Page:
Treasury Secretary Steven Mnuchin said Thursday that negotiators have reached an agreement on the core elements of a deal to increase the government's borrowing cap and set a $1.3 trillion overall level for the agency budgets that Congress passes each year.
He told CNBC's "Squawk Box" that talks with House Speaker Nancy Pelosi, D-Calif., have settled on a debt limit increase that would cover two years. There was agreement also on spending levels, but he did not go into detail.
Still to be resolved are offsetting spending cuts to help finance the deal and other "structural issues," Mnuchin said. The Trump administration is pressing for up to $150 billion in such cuts, well above a figure that would be easy to quickly negotiate.
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"The good news is we've reached an agreement between the administration, the House and the Senate on top line numbers for both year one and year two," Mnuchin said, speaking from France, where he was at an economic summit. "We're now discussing offsets as well as certain structural issues, and we've agreed as a part of that deal there would be a long-term two-year debt ceiling increase."
At issue are two separate but pressing items on Washington's must-do agenda: increasing the debt limit to avert a first ever default on U.S. payments and acting to set overall spending limits and prevent automatic spending cuts from hitting the Pentagon and domestic agencies in January.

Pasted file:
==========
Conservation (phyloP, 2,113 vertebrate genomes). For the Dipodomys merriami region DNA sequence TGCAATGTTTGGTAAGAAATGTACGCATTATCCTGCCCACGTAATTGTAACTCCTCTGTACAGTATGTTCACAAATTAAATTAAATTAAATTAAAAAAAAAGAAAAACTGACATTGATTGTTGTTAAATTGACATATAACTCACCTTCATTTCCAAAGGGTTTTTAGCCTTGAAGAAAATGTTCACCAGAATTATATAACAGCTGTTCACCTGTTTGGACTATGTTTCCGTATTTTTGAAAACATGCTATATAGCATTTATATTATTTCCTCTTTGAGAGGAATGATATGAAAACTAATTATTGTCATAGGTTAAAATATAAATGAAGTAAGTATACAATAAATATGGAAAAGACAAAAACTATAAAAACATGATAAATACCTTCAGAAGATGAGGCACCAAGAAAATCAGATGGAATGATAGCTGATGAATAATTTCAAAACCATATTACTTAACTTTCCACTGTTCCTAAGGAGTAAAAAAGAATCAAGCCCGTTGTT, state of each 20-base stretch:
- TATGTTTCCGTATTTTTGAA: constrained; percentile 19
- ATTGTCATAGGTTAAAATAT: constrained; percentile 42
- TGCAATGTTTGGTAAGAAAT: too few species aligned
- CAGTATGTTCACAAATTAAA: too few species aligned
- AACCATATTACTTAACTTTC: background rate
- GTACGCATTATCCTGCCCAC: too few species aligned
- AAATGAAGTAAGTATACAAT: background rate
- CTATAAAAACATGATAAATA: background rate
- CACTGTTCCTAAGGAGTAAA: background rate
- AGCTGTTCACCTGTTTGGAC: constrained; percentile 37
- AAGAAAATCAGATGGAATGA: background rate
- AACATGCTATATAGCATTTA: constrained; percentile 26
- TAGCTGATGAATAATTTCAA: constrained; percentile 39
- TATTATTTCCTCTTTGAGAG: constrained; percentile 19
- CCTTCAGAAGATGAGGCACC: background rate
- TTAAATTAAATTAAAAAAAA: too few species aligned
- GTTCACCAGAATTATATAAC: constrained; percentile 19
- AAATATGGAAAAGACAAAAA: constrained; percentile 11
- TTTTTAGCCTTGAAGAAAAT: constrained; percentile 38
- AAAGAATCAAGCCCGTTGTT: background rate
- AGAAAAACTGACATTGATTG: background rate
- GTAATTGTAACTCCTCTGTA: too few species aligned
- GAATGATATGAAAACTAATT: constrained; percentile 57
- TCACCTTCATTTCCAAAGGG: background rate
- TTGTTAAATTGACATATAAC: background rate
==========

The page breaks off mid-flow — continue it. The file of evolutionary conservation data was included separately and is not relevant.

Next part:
Pelosi and Mnuchin spoke by phone again Thursday, Pelosi told reporters.
"Our conversations are continuing. We've been very firm though about a decision. If they want us to have this done by before we leave we have to come to a conclusion pretty soon," Pelosi said.
Reaching an agreement also eliminates the possibility of a repeat government shutdown when the current budget year ends Sept. 30. President Donald Trump ended up on the losing end of a record 35-day partial shutdown last December and January.
"Nobody wants a shutdown in any scenario," said Mnuchin, who taking the lead for the administration in negotiations.
Conservative forces in the White House and among House Republicans do not like the way the deal is shaping up.
Democrats, Senate Republicans, and pro-Pentagon Republicans form the core of a powerful coalition favoring a deal. But House conservatives that comprise the heart of Trump's base in Congress are wary of the emerging agreement and warn that Trump may reject a deal that doesn't have their support. The alternative is to run the government on autopilot, a prospect that alarms the Pentagon and its allies.
"If we can get a decent number and a two-year deal and all the stability that goes with that — and if we can do that now — that will be more valuable than a somewhat higher number ... in December," said Rep. Mac Thornberry of Texas, top Republican on the House Armed Services Committee.
The talks have gone on for weeks but took on new urgency as deficit estimates worsened, creating an unacceptable risk of default in early to mid-September. Mnuchin said the risk of a debt default in September is relatively low, limited to the Treasury Department's "most conservative scenario."